Nutrisystem, part 2

by Lisa Rosen on March 30, 2010

Here’s why we chose Nutrisystem:  it works.

If you follow the plan, you will lose weight.

Here’s why:

It’s calorie-restricted.  That, after all, is the secret behind any diet that works (to lose weight, remember, you need to burn more calories than you consume).  So if your best friend lost weight on the Atkins/South Beach/grapefruit/twigs-and-acorns diet, it wasn’t a function of what she ate as much as a function of how much she ate.  Nutrisystem food is packaged by the serving, so there’s no overestimating or having just another taste.  You eat the serving of soup, or pasta, or chili, or whatever, and that’s that.

It’s planned for us.  We don’t have to count calories or add and subtract points or anything complicated.  Nutrisystem sent us a box containing an entree for each meal, and we supplement with fruits, veggies, dairy, and protein servings from a very specific list.  Open package, nuke, eat.  For Delaney, particularly, who thrives on order and structure, the simplicity of the Nutrisystem plan is especially appealing.

It’s balanced.  This was important to me, as a mother worried about my kid’s health.  I really don’t want to stunt her development or cause her a nutritional deficiency or anything; because she’s such a rule-follower, I think she’s actually getting more fruits and vegetables on this diet than she was before, when I was the one pushing them.  Now, they’re “on the plan,” so she’s more open to them.

There’s just enough variety.  We chose which entrees we wanted to try, and we choose our supplemental foods from a pretty long list.  And because we’re coming up on spring produce season, I know the fruits and veggies are just going to get better in the coming weeks.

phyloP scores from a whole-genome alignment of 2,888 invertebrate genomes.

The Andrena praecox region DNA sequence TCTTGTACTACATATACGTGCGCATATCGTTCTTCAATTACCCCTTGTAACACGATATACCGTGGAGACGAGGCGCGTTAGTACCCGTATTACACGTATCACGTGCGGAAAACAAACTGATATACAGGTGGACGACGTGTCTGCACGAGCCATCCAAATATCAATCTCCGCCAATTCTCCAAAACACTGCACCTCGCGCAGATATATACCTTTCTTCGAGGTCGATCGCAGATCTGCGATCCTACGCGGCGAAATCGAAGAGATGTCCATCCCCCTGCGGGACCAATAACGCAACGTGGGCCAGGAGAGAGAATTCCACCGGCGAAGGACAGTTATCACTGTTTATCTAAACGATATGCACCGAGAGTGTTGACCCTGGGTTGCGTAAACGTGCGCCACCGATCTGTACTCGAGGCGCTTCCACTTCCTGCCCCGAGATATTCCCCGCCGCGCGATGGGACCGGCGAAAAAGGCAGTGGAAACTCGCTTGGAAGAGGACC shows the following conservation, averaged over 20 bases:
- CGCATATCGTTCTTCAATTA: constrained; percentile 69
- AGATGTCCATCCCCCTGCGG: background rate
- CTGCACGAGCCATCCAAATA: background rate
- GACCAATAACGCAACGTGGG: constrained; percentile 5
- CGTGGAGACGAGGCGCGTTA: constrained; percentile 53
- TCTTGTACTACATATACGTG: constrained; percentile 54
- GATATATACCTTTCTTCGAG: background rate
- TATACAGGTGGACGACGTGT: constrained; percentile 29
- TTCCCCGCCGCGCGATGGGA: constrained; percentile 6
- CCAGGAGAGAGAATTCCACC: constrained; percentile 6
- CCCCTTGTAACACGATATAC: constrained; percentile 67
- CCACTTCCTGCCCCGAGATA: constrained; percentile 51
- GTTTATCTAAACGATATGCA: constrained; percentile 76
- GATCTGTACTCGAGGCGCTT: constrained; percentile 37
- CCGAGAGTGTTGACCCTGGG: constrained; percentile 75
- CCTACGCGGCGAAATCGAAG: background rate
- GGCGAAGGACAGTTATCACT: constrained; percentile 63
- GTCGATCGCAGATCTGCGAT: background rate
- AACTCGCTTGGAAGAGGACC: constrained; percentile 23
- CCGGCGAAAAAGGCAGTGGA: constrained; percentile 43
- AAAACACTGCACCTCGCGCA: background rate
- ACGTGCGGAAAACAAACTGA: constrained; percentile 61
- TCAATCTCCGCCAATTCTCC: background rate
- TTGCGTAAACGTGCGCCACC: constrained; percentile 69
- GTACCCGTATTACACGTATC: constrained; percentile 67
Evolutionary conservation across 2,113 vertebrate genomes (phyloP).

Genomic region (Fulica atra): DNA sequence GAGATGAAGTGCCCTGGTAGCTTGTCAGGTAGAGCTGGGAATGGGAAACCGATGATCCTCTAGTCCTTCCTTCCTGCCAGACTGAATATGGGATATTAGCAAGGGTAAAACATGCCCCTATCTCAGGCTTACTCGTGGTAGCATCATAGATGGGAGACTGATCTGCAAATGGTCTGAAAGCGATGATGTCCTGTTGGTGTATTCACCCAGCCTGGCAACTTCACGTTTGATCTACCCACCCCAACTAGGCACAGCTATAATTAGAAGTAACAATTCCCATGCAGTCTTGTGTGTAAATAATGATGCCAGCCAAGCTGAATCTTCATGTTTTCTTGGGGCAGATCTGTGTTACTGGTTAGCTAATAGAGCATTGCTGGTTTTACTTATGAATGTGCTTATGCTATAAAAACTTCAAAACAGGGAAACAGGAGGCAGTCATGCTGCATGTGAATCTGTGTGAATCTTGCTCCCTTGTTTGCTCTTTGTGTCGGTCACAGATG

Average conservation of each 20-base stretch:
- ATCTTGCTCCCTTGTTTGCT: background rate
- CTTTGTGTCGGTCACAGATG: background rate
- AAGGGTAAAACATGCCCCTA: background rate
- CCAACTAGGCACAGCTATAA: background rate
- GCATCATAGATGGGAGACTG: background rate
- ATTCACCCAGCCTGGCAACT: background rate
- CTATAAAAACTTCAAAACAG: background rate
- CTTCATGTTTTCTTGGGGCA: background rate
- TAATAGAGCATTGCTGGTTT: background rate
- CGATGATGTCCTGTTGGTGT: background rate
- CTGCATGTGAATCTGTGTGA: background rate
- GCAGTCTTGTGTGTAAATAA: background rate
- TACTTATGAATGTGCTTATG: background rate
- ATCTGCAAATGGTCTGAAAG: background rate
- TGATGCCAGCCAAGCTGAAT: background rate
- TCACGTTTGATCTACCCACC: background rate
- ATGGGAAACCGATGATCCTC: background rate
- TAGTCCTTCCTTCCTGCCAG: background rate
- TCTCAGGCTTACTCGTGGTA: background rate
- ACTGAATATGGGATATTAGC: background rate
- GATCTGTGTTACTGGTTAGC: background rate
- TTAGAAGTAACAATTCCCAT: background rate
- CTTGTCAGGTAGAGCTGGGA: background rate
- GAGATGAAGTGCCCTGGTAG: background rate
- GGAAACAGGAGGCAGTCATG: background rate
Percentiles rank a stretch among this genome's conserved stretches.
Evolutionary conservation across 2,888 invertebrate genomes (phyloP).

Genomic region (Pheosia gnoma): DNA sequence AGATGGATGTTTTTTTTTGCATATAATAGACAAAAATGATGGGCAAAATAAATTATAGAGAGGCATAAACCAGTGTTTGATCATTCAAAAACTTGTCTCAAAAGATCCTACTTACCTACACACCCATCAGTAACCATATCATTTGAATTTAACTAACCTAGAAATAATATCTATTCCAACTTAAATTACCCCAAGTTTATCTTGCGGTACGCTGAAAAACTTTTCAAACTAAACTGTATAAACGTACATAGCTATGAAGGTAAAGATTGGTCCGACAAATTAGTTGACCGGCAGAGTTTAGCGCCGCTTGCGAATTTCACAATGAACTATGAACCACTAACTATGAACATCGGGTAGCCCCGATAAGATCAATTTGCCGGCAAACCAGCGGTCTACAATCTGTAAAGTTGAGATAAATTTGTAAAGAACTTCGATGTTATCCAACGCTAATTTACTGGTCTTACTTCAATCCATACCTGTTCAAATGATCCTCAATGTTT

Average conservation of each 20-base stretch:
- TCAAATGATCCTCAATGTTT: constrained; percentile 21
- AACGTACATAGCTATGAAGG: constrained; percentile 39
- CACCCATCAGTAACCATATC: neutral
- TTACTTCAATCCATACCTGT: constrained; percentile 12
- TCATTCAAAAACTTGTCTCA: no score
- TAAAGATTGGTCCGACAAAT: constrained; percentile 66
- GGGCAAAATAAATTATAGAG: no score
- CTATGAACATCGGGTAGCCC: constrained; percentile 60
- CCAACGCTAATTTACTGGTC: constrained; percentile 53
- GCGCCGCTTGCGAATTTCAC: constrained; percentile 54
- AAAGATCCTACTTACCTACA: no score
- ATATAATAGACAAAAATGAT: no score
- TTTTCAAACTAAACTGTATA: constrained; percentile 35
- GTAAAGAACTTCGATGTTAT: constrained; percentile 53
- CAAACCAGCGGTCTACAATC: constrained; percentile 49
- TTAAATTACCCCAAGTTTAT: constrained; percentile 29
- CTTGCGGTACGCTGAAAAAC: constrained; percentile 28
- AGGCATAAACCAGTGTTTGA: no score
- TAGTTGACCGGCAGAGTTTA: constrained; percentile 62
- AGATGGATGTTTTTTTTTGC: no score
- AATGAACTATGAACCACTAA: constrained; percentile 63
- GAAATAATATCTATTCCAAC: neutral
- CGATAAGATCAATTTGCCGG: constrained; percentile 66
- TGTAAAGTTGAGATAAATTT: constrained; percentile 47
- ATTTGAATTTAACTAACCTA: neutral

The food is well-spaced throughout the day, so just as I’m starting to feel really famished, it’s time to eat again.  Never underestimate the importance of the afternoon snack.  It’s what keeps my head from exploding most days.

It’s a really excellent way to sort of “re-program” your mind and body to understand what is an appropriate amount of food.  It’s really hard to maintain perspective on portion control in this country, where we’re surrounded by super-sized and venti and jumbo.  I’m reminding myself daily that the time I spend eating Nutrisystem-sized portions will help me re-learn how little, really, my body needs to function healthily.

There are a few drawbacks:

The entrees are not the tastiest food I’ve ever had.  Delaney, being her mother’s daughter, has pretty high food standards, so the adjustment to food that’s not quite as delicious as she’s used to was a little rocky.  But we’re coping–Lee’s theory is that the first month is exploratory:  figure out which things you like, then load up on those for the second month.

It really cuts into our social lives.  I’m not so worried about that for myself–I’m creative, and I’ll figure out work-arounds–but I don’t want Delaney to start feeling like this diet is ruining her whole life.  We’re working really hard on making sure she is learning how to balance her emotional needs with her body’s requirements.

Ultimately, while I would love for her to lose some weight (and of course I want to lose the pounds I’ve gained recently, as well), what I most want is for her to absorb some life lessons that will serve her well for years to come.

{ 2 comments… read them below or add one }

Sonja Foust March 30, 2010 at 4:13 pm

Should you ever get so tired of Nutrisystem that you just can’t stand it anymore, I suggest eDiets. Their food is pretty tasty, and fresh, which you can’t beat.

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Lisa Rosen March 31, 2010 at 3:46 pm

Oh, thanks for the tip, Sonja. I took a quick peek at their website; it definitely warrants further exploration. I’ll take a closer look . . .

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